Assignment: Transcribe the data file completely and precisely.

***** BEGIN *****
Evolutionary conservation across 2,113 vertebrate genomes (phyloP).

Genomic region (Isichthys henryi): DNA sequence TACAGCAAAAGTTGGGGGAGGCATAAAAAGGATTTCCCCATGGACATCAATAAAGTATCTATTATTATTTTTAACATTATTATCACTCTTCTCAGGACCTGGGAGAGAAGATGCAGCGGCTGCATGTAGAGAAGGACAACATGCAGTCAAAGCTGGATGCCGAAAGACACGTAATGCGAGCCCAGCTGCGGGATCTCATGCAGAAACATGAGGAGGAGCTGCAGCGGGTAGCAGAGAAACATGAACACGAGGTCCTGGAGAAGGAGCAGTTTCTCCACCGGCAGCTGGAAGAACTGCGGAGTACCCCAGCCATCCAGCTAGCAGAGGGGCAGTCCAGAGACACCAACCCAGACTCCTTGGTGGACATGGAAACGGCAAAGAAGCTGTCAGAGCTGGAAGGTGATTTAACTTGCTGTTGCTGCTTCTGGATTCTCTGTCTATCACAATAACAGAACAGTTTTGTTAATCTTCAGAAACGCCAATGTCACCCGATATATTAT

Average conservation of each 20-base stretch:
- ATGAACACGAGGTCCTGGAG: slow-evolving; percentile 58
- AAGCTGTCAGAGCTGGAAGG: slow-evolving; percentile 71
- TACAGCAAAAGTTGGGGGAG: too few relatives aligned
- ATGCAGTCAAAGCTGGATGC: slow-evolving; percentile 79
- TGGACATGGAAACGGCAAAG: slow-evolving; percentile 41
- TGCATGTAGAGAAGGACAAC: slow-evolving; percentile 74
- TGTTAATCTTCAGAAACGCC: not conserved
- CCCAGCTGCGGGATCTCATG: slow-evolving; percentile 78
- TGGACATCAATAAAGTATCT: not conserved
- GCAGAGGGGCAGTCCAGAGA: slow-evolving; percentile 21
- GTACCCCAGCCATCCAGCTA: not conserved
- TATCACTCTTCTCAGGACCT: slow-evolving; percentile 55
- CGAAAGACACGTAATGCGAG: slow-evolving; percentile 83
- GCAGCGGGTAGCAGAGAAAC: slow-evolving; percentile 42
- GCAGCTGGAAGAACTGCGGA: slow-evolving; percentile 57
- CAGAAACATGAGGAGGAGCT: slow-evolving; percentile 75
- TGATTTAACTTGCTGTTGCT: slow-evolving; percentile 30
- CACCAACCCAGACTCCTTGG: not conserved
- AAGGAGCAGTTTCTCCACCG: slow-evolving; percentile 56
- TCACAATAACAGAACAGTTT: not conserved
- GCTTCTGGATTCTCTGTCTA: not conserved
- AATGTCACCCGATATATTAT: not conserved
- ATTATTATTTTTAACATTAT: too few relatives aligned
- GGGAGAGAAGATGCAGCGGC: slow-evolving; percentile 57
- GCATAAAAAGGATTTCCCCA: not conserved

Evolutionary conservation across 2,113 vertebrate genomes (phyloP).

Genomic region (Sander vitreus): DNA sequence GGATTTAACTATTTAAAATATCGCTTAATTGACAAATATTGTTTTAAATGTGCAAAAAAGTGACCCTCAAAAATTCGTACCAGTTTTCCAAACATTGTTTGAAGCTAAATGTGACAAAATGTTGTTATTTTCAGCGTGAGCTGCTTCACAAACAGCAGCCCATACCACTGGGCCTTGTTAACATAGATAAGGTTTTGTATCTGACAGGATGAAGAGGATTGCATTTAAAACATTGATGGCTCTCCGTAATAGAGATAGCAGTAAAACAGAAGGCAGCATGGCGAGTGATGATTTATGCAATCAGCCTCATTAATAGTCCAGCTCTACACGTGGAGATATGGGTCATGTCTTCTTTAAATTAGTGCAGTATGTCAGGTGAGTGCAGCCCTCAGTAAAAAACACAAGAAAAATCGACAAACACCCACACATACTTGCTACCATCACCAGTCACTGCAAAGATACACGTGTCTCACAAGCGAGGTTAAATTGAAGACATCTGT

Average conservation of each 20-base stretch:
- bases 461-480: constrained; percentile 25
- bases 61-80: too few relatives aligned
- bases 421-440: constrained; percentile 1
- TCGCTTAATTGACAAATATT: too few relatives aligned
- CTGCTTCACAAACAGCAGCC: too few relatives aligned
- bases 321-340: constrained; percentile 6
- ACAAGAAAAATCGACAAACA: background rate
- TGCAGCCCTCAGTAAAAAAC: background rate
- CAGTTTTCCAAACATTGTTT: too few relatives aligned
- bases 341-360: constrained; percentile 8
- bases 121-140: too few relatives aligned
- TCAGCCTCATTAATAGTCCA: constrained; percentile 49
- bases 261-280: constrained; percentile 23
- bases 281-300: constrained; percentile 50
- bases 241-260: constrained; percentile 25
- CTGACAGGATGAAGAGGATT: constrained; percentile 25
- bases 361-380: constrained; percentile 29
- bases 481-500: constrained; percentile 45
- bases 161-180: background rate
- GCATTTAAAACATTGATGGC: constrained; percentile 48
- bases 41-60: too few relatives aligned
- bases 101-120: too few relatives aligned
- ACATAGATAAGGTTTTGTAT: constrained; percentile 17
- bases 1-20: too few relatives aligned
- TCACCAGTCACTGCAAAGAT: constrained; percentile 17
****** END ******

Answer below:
Evolutionary conservation across 2,113 vertebrate genomes (phyloP).

Genomic region (Isichthys henryi): DNA sequence TACAGCAAAAGTTGGGGGAGGCATAAAAAGGATTTCCCCATGGACATCAATAAAGTATCTATTATTATTTTTAACATTATTATCACTCTTCTCAGGACCTGGGAGAGAAGATGCAGCGGCTGCATGTAGAGAAGGACAACATGCAGTCAAAGCTGGATGCCGAAAGACACGTAATGCGAGCCCAGCTGCGGGATCTCATGCAGAAACATGAGGAGGAGCTGCAGCGGGTAGCAGAGAAACATGAACACGAGGTCCTGGAGAAGGAGCAGTTTCTCCACCGGCAGCTGGAAGAACTGCGGAGTACCCCAGCCATCCAGCTAGCAGAGGGGCAGTCCAGAGACACCAACCCAGACTCCTTGGTGGACATGGAAACGGCAAAGAAGCTGTCAGAGCTGGAAGGTGATTTAACTTGCTGTTGCTGCTTCTGGATTCTCTGTCTATCACAATAACAGAACAGTTTTGTTAATCTTCAGAAACGCCAATGTCACCCGATATATTAT

Average conservation of each 20-base stretch:
- ATGAACACGAGGTCCTGGAG: slow-evolving; percentile 58
- AAGCTGTCAGAGCTGGAAGG: slow-evolving; percentile 71
- TACAGCAAAAGTTGGGGGAG: too few relatives aligned
- ATGCAGTCAAAGCTGGATGC: slow-evolving; percentile 79
- TGGACATGGAAACGGCAAAG: slow-evolving; percentile 41
- TGCATGTAGAGAAGGACAAC: slow-evolving; percentile 74
- TGTTAATCTTCAGAAACGCC: not conserved
- CCCAGCTGCGGGATCTCATG: slow-evolving; percentile 78
- TGGACATCAATAAAGTATCT: not conserved
- GCAGAGGGGCAGTCCAGAGA: slow-evolving; percentile 21
- GTACCCCAGCCATCCAGCTA: not conserved
- TATCACTCTTCTCAGGACCT: slow-evolving; percentile 55
- CGAAAGACACGTAATGCGAG: slow-evolving; percentile 83
- GCAGCGGGTAGCAGAGAAAC: slow-evolving; percentile 42
- GCAGCTGGAAGAACTGCGGA: slow-evolving; percentile 57
- CAGAAACATGAGGAGGAGCT: slow-evolving; percentile 75
- TGATTTAACTTGCTGTTGCT: slow-evolving; percentile 30
- CACCAACCCAGACTCCTTGG: not conserved
- AAGGAGCAGTTTCTCCACCG: slow-evolving; percentile 56
- TCACAATAACAGAACAGTTT: not conserved
- GCTTCTGGATTCTCTGTCTA: not conserved
- AATGTCACCCGATATATTAT: not conserved
- ATTATTATTTTTAACATTAT: too few relatives aligned
- GGGAGAGAAGATGCAGCGGC: slow-evolving; percentile 57
- GCATAAAAAGGATTTCCCCA: not conserved

Evolutionary conservation across 2,113 vertebrate genomes (phyloP).

Genomic region (Sander vitreus): DNA sequence GGATTTAACTATTTAAAATATCGCTTAATTGACAAATATTGTTTTAAATGTGCAAAAAAGTGACCCTCAAAAATTCGTACCAGTTTTCCAAACATTGTTTGAAGCTAAATGTGACAAAATGTTGTTATTTTCAGCGTGAGCTGCTTCACAAACAGCAGCCCATACCACTGGGCCTTGTTAACATAGATAAGGTTTTGTATCTGACAGGATGAAGAGGATTGCATTTAAAACATTGATGGCTCTCCGTAATAGAGATAGCAGTAAAACAGAAGGCAGCATGGCGAGTGATGATTTATGCAATCAGCCTCATTAATAGTCCAGCTCTACACGTGGAGATATGGGTCATGTCTTCTTTAAATTAGTGCAGTATGTCAGGTGAGTGCAGCCCTCAGTAAAAAACACAAGAAAAATCGACAAACACCCACACATACTTGCTACCATCACCAGTCACTGCAAAGATACACGTGTCTCACAAGCGAGGTTAAATTGAAGACATCTGT

Average conservation of each 20-base stretch:
- bases 461-480: constrained; percentile 25
- bases 61-80: too few relatives aligned
- bases 421-440: constrained; percentile 1
- TCGCTTAATTGACAAATATT: too few relatives aligned
- CTGCTTCACAAACAGCAGCC: too few relatives aligned
- bases 321-340: constrained; percentile 6
- ACAAGAAAAATCGACAAACA: background rate
- TGCAGCCCTCAGTAAAAAAC: background rate
- CAGTTTTCCAAACATTGTTT: too few relatives aligned
- bases 341-360: constrained; percentile 8
- bases 121-140: too few relatives aligned
- TCAGCCTCATTAATAGTCCA: constrained; percentile 49
- bases 261-280: constrained; percentile 23
- bases 281-300: constrained; percentile 50
- bases 241-260: constrained; percentile 25
- CTGACAGGATGAAGAGGATT: constrained; percentile 25
- bases 361-380: constrained; percentile 29
- bases 481-500: constrained; percentile 45
- bases 161-180: background rate
- GCATTTAAAACATTGATGGC: constrained; percentile 48
- bases 41-60: too few relatives aligned
- bases 101-120: too few relatives aligned
- ACATAGATAAGGTTTTGTAT: constrained; percentile 17
- bases 1-20: too few relatives aligned
- TCACCAGTCACTGCAAAGAT: constrained; percentile 17